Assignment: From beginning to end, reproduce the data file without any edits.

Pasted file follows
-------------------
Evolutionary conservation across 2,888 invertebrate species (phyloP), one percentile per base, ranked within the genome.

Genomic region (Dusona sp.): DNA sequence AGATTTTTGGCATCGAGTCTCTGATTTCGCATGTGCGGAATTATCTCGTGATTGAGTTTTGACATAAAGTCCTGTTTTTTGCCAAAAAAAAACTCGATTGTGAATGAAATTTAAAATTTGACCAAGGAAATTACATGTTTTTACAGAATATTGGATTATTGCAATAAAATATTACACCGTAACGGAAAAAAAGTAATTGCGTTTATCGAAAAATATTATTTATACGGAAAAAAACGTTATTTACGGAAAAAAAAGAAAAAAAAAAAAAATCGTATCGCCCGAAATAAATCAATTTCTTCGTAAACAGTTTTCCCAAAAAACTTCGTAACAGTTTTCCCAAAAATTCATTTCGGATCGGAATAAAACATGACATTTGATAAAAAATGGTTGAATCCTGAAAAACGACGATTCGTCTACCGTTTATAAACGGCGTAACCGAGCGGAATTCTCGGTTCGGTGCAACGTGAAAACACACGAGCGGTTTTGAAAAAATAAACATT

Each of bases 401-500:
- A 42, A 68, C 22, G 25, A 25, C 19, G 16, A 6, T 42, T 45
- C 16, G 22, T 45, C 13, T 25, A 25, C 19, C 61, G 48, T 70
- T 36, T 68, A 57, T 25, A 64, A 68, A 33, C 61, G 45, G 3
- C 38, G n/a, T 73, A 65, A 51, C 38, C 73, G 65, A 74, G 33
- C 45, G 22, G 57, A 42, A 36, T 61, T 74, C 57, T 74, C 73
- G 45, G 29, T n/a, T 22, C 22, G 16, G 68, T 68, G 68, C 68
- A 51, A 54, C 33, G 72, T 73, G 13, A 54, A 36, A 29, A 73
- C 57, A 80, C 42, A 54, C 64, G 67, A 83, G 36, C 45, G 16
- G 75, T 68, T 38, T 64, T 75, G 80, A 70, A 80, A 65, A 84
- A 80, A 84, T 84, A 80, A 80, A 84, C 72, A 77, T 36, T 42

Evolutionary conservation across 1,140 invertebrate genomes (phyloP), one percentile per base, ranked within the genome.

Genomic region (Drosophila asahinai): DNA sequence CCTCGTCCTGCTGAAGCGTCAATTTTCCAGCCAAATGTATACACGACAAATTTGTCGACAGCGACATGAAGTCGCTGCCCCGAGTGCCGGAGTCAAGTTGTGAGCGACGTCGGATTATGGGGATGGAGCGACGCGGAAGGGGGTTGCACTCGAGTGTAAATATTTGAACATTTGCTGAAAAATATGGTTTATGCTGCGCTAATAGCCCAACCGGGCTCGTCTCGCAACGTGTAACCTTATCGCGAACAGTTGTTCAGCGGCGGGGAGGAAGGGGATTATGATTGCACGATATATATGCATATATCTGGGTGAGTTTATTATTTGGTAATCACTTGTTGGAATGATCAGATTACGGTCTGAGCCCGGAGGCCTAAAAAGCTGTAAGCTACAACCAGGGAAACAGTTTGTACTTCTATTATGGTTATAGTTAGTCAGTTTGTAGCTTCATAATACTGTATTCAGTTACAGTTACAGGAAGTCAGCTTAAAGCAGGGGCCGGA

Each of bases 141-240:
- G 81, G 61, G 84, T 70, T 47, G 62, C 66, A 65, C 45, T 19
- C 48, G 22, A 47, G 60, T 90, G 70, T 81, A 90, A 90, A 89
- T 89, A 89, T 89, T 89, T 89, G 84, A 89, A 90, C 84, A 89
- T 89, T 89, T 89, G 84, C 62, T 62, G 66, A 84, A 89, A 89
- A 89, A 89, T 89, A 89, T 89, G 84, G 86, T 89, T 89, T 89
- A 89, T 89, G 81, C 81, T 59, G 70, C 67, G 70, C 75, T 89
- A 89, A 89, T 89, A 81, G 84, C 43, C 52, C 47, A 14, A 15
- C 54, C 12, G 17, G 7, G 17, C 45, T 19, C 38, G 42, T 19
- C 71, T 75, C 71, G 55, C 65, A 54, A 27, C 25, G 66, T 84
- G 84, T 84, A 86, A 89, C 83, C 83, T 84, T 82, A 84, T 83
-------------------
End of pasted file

Evolutionary conservation across 2,888 invertebrate species (phyloP), one percentile per base, ranked within the genome.

Genomic region (Dusona sp.): DNA sequence AGATTTTTGGCATCGAGTCTCTGATTTCGCATGTGCGGAATTATCTCGTGATTGAGTTTTGACATAAAGTCCTGTTTTTTGCCAAAAAAAAACTCGATTGTGAATGAAATTTAAAATTTGACCAAGGAAATTACATGTTTTTACAGAATATTGGATTATTGCAATAAAATATTACACCGTAACGGAAAAAAAGTAATTGCGTTTATCGAAAAATATTATTTATACGGAAAAAAACGTTATTTACGGAAAAAAAAGAAAAAAAAAAAAAATCGTATCGCCCGAAATAAATCAATTTCTTCGTAAACAGTTTTCCCAAAAAACTTCGTAACAGTTTTCCCAAAAATTCATTTCGGATCGGAATAAAACATGACATTTGATAAAAAATGGTTGAATCCTGAAAAACGACGATTCGTCTACCGTTTATAAACGGCGTAACCGAGCGGAATTCTCGGTTCGGTGCAACGTGAAAACACACGAGCGGTTTTGAAAAAATAAACATT

Each of bases 401-500:
- A 42, A 68, C 22, G 25, A 25, C 19, G 16, A 6, T 42, T 45
- C 16, G 22, T 45, C 13, T 25, A 25, C 19, C 61, G 48, T 70
- T 36, T 68, A 57, T 25, A 64, A 68, A 33, C 61, G 45, G 3
- C 38, G n/a, T 73, A 65, A 51, C 38, C 73, G 65, A 74, G 33
- C 45, G 22, G 57, A 42, A 36, T 61, T 74, C 57, T 74, C 73
- G 45, G 29, T n/a, T 22, C 22, G 16, G 68, T 68, G 68, C 68
- A 51, A 54, C 33, G 72, T 73, G 13, A 54, A 36, A 29, A 73
- C 57, A 80, C 42, A 54, C 64, G 67, A 83, G 36, C 45, G 16
- G 75, T 68, T 38, T 64, T 75, G 80, A 70, A 80, A 65, A 84
- A 80, A 84, T 84, A 80, A 80, A 84, C 72, A 77, T 36, T 42

Evolutionary conservation across 1,140 invertebrate genomes (phyloP), one percentile per base, ranked within the genome.

Genomic region (Drosophila asahinai): DNA sequence CCTCGTCCTGCTGAAGCGTCAATTTTCCAGCCAAATGTATACACGACAAATTTGTCGACAGCGACATGAAGTCGCTGCCCCGAGTGCCGGAGTCAAGTTGTGAGCGACGTCGGATTATGGGGATGGAGCGACGCGGAAGGGGGTTGCACTCGAGTGTAAATATTTGAACATTTGCTGAAAAATATGGTTTATGCTGCGCTAATAGCCCAACCGGGCTCGTCTCGCAACGTGTAACCTTATCGCGAACAGTTGTTCAGCGGCGGGGAGGAAGGGGATTATGATTGCACGATATATATGCATATATCTGGGTGAGTTTATTATTTGGTAATCACTTGTTGGAATGATCAGATTACGGTCTGAGCCCGGAGGCCTAAAAAGCTGTAAGCTACAACCAGGGAAACAGTTTGTACTTCTATTATGGTTATAGTTAGTCAGTTTGTAGCTTCATAATACTGTATTCAGTTACAGTTACAGGAAGTCAGCTTAAAGCAGGGGCCGGA

Each of bases 141-240:
- G 81, G 61, G 84, T 70, T 47, G 62, C 66, A 65, C 45, T 19
- C 48, G 22, A 47, G 60, T 90, G 70, T 81, A 90, A 90, A 89
- T 89, A 89, T 89, T 89, T 89, G 84, A 89, A 90, C 84, A 89
- T 89, T 89, T 89, G 84, C 62, T 62, G 66, A 84, A 89, A 89
- A 89, A 89, T 89, A 89, T 89, G 84, G 86, T 89, T 89, T 89
- A 89, T 89, G 81, C 81, T 59, G 70, C 67, G 70, C 75, T 89
- A 89, A 89, T 89, A 81, G 84, C 43, C 52, C 47, A 14, A 15
- C 54, C 12, G 17, G 7, G 17, C 45, T 19, C 38, G 42, T 19
- C 71, T 75, C 71, G 55, C 65, A 54, A 27, C 25, G 66, T 84
- G 84, T 84, A 86, A 89, C 83, C 83, T 84, T 82, A 84, T 83